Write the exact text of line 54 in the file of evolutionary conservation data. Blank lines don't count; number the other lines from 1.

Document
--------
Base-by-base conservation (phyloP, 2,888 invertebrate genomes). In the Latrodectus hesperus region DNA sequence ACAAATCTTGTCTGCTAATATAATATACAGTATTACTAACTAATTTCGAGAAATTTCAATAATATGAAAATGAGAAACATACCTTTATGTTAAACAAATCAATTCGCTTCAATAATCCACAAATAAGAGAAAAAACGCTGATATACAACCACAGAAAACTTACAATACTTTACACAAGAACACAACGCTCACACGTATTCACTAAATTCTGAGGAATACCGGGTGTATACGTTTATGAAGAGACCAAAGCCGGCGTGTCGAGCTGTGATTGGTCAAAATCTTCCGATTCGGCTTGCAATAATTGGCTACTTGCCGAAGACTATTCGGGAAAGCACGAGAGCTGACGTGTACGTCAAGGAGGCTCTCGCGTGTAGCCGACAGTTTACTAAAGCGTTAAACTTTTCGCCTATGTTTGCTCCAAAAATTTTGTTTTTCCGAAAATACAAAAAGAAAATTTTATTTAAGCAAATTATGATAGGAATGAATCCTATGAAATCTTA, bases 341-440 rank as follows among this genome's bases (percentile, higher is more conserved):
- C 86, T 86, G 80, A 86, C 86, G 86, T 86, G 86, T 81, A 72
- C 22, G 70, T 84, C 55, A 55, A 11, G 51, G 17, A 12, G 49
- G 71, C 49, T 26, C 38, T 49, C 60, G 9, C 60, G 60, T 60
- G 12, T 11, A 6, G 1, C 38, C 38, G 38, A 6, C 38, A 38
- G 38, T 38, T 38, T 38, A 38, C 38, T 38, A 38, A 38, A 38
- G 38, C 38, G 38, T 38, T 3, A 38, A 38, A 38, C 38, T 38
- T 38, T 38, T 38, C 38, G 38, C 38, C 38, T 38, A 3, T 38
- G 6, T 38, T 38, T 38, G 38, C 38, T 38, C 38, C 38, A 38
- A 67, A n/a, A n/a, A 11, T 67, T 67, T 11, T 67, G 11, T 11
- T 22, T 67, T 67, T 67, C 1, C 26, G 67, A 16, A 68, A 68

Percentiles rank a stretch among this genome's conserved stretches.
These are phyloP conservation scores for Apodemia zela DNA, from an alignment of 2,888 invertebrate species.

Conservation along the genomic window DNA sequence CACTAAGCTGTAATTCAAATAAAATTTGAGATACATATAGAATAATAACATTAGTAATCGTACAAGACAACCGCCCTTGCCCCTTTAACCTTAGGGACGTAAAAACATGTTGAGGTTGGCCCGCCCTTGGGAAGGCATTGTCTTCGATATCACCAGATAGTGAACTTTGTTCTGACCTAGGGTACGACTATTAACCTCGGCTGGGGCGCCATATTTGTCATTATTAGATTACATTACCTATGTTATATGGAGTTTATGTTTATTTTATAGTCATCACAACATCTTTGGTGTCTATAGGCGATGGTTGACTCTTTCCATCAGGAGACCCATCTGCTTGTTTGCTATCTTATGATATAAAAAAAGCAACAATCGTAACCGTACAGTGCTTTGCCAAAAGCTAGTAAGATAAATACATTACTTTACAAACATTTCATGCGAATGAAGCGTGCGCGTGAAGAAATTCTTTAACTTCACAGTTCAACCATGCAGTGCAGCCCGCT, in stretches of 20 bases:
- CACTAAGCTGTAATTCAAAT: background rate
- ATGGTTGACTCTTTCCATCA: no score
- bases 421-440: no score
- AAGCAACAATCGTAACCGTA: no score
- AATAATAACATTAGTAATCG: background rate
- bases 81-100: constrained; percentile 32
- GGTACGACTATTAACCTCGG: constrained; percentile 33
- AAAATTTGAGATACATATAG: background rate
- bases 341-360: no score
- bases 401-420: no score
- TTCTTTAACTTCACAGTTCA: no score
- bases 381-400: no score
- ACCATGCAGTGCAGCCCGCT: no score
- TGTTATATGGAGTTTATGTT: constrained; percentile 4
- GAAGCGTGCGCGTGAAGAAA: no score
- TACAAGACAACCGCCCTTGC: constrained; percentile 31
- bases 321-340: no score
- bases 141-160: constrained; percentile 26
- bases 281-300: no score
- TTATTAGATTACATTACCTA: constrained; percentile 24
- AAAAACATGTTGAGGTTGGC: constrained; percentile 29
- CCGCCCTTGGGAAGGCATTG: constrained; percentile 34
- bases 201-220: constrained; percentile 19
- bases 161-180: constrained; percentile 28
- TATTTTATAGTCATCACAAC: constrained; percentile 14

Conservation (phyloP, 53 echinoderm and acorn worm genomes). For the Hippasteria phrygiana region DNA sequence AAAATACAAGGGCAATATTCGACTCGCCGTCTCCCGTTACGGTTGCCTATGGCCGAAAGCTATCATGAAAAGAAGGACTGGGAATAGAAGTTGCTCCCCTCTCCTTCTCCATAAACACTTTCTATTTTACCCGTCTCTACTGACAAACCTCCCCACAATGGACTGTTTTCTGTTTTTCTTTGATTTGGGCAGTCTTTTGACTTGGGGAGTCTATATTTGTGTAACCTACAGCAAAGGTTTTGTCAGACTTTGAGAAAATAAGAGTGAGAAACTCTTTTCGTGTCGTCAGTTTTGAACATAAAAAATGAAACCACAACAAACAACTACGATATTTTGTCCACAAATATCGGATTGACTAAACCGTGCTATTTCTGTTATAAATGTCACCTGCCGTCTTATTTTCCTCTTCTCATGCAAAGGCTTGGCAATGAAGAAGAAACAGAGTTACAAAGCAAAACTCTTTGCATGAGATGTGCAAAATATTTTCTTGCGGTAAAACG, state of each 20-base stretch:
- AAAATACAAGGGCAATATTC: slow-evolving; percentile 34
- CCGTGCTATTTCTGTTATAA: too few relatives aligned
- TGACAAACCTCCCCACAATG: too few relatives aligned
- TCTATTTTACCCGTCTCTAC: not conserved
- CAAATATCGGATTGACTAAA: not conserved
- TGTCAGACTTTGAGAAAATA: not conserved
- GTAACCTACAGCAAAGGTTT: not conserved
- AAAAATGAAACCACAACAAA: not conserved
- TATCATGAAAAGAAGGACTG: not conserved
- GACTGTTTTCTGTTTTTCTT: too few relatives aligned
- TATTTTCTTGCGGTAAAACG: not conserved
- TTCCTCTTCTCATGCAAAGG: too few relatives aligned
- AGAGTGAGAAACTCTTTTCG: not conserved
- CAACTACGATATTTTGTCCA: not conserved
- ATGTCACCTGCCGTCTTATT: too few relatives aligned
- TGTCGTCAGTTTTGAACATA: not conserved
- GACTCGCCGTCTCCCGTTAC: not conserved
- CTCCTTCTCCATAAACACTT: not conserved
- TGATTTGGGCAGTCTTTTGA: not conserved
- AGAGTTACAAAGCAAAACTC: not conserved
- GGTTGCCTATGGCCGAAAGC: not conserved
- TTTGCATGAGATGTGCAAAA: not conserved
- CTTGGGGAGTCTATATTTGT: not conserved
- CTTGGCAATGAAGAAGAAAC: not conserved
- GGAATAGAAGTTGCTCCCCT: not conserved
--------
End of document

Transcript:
- CAACTACGATATTTTGTCCA: not conserved